Archive for the ‘economics’Category

Someone should study this: Addis housing edition

Attention development economists and any other researchers who have an interest in urban or housing policy in low-income countries:

My office in Addis has about 25 folks working in it, and we have a daily lunch pool where we pay in 400 birr a month (about 22 USD) to cover costs and all get to eat Ethiopian food for lunch every day. It’s been a great way to get to know my coworkers — my work is often more solitary: editing, writing, and analyzing data — and an even better way to learn about a whole variety of issues in Ethiopia.

addis construction

Addis construction site (though not probably not government condos)

The conversation is typically in Amharic and mine is quite limited, so I’m lucky if I can figure out the topic being discussed.  [I usually know if they’re talking about work because so many NGO-speak words aren’t translated, for example: “amharic amharic amharic Health Systems Strengthening amharic amharic…“] But folks will of course translate things as needed.  One observation is that certain topics affect their daily lives a lot, and thus come up over and over again at lunch.

One subject that has come up repeatedly is housing. Middle class folks in Addis Ababa feel the housing shortage very acutely. Based on our conversations it seems the major limitation is in getting credit to buy or build a house.

The biggest source of good housing so far has been government-constructed condominiums, for which you pay a certain (I’m not sure how much) percentage down and then make payments over the years. (The government will soon launch a new “40/60 scheme” to which many folks are looking forward, in which anyone who can make a 40% down payment on a house will get a government mortgage for the remaining 60%.)

When my coworkers first mentioned that the government will offer the next round of condominiums by a public lottery, my thought was “that will solve someone’s identification problem!” A large number of people — many thousands — have registered for the government lottery. I believe you have to meet a certain wealth or income threshold (i.e., be able to make the down payment), but after that condo eligibility will be determined randomly. I think that — especially if someone organizes the study prior to the lottery — this could yield very useful results on the impact of urban housing policy.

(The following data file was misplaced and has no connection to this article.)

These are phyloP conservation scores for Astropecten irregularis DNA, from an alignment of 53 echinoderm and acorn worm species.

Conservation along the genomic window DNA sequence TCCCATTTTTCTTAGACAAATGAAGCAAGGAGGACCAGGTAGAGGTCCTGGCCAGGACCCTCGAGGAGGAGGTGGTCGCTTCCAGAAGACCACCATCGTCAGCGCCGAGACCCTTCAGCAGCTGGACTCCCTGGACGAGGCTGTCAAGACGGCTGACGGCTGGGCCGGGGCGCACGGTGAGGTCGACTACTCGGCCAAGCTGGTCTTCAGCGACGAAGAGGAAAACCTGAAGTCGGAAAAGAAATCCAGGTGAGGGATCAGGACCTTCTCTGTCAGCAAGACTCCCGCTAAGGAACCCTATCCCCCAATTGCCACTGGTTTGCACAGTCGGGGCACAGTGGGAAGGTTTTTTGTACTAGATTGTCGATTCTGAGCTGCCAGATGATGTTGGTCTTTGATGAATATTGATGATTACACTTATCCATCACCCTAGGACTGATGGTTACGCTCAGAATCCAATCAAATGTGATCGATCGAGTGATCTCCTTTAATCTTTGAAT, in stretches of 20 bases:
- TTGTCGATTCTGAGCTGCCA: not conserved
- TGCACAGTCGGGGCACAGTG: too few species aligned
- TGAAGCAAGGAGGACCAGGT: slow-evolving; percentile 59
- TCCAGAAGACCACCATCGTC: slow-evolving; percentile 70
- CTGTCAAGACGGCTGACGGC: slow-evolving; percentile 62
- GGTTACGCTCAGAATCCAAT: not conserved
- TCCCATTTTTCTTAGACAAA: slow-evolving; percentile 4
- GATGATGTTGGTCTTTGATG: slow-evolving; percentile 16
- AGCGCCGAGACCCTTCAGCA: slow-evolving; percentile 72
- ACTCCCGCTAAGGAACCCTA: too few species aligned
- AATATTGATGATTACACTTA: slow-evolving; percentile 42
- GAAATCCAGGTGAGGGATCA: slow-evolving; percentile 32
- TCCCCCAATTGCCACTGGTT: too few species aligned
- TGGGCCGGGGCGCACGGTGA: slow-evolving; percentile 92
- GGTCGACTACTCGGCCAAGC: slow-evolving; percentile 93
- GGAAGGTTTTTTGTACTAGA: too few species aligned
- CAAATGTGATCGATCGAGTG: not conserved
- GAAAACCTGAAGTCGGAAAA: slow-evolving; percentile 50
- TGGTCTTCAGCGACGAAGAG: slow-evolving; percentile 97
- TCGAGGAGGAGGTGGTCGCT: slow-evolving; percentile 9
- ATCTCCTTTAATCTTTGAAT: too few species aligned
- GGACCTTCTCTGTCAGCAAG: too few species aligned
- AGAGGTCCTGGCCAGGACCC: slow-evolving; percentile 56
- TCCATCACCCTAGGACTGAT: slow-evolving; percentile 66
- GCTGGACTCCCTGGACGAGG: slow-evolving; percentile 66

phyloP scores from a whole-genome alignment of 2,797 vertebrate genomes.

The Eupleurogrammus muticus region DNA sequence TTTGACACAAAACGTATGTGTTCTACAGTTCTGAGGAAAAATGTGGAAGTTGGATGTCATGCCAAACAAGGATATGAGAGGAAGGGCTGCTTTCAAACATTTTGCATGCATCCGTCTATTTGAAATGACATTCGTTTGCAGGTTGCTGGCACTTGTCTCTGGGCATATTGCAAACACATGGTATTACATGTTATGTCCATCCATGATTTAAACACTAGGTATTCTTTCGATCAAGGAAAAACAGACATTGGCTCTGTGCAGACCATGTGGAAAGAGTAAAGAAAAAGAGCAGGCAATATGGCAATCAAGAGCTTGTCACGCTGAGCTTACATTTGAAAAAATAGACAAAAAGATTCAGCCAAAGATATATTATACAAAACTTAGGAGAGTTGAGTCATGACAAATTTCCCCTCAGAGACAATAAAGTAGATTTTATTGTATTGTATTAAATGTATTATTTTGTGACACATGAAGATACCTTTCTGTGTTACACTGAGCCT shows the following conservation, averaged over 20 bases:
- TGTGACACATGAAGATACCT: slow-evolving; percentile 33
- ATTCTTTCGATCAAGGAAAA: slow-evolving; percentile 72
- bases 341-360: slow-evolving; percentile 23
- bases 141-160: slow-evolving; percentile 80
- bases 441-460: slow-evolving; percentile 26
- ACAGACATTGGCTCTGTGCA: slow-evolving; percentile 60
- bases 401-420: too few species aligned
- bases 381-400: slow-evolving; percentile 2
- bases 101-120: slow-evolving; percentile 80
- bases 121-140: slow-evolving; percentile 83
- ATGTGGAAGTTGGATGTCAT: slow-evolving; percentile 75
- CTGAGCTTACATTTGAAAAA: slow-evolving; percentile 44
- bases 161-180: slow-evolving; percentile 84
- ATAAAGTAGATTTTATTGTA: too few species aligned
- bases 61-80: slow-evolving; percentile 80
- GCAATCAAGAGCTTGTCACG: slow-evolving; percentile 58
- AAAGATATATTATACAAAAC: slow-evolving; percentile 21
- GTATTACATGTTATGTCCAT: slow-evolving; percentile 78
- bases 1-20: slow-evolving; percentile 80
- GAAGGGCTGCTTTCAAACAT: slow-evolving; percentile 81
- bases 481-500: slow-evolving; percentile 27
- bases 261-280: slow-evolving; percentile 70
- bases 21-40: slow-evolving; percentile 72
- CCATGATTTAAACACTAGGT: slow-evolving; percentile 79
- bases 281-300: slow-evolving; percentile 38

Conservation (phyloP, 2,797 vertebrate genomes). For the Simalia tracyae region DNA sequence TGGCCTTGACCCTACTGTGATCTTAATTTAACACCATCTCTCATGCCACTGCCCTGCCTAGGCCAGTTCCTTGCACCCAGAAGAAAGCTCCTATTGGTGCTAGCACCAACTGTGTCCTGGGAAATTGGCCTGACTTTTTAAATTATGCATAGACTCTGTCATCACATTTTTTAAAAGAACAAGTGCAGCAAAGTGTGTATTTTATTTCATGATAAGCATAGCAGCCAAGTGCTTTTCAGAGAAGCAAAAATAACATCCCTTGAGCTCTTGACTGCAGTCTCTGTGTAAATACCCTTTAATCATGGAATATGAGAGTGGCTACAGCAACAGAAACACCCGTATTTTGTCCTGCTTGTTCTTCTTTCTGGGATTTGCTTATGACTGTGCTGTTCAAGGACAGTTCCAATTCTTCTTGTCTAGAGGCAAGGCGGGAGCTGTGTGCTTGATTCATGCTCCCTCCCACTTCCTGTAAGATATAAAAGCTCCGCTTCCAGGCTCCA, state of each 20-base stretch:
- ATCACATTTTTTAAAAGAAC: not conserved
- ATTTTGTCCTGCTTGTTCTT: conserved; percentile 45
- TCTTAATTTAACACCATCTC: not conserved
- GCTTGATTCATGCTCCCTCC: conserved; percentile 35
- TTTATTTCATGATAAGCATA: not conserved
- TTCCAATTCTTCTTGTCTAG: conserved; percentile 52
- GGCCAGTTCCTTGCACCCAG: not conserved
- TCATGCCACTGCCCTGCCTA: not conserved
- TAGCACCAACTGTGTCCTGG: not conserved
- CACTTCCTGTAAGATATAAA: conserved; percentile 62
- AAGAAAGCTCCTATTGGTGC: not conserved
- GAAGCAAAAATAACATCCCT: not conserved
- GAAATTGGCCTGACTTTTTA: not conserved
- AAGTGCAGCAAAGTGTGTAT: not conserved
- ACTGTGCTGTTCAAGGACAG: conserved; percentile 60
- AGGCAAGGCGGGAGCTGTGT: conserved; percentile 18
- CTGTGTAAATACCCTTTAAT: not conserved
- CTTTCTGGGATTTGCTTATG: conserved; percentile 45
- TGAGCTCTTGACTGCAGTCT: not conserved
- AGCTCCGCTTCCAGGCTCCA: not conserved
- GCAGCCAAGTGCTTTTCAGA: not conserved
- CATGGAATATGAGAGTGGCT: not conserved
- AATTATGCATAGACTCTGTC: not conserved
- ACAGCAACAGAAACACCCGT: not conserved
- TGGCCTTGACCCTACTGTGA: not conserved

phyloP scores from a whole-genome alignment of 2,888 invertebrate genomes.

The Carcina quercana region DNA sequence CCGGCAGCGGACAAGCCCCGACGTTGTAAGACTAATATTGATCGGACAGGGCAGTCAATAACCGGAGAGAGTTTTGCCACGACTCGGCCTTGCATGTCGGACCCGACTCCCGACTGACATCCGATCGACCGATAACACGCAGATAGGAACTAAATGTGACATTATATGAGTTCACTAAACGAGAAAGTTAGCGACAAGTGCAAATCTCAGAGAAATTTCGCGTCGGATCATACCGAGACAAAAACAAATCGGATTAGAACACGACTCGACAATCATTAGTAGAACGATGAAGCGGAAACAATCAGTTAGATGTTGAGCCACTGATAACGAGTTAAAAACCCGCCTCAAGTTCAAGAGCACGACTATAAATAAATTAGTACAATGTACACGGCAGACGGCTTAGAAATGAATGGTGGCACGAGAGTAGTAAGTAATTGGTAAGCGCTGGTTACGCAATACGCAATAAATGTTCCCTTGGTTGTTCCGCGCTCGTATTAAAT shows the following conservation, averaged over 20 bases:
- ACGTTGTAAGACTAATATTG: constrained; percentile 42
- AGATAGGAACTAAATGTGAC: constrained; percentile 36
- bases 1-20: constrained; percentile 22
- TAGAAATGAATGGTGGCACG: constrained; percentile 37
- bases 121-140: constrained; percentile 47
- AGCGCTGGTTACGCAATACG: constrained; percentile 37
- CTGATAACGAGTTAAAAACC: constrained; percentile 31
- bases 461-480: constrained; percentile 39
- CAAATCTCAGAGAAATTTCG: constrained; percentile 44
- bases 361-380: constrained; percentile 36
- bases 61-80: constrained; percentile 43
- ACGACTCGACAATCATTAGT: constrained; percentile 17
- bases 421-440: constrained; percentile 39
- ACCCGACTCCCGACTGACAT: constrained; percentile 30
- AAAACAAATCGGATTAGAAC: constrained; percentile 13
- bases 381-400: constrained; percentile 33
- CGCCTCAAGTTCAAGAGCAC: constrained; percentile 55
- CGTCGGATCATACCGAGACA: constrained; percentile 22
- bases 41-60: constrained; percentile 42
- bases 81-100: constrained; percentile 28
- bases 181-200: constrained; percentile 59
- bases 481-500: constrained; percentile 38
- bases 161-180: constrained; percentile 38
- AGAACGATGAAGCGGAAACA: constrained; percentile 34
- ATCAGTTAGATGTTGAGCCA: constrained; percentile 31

How (and how much) do individuals and families benefit from access to better housing? Are there changes in earnings, savings, investments? Health outcomes? Children’s health and educational outcomes? How does it affect political attitudes or other life choices? It could also be an opportunity to study migration between different neighborhoods, amongst many other things.

A Google Scholar search for Ethiopia housing lottery turns up several mentions, but (in my very quick read) no evaluations taking advantage of the randomization. (I can’t access this recent article in an engineering journal, but from the abstract assume that it’s talking about a different kind of evaluation.) So, someone have at it? It’s just not that often that large public policy schemes are randomized.

06

12 2012

"As it had to fail"

My favorite line from the Anti-Politics Machine is a throwaway. The author, James Ferguson, an anthropologist, describes a World Bank agricultural development program in Lesotho, and also — through that lens — ends up describing development programs more generally. At one point he notes that the program failed “as it had to fail” — not really due to bad intentions, or to lack of technical expertise, or lack of funds — but because failure was written into the program from the beginning. Depressing? Yes, but valuable.

I read in part because Chris Blattman keeps plugging it, and then shortly before leaving for Ethiopia I saw that a friend had a copy I could borrow. Somehow it didn’t make it onto reading lists for any of my classes for either of my degrees, though it should be required for pretty much anyone wanting to work in another culture (or, for that matter, trying to foment change in your own). Here’s Blattman’s description: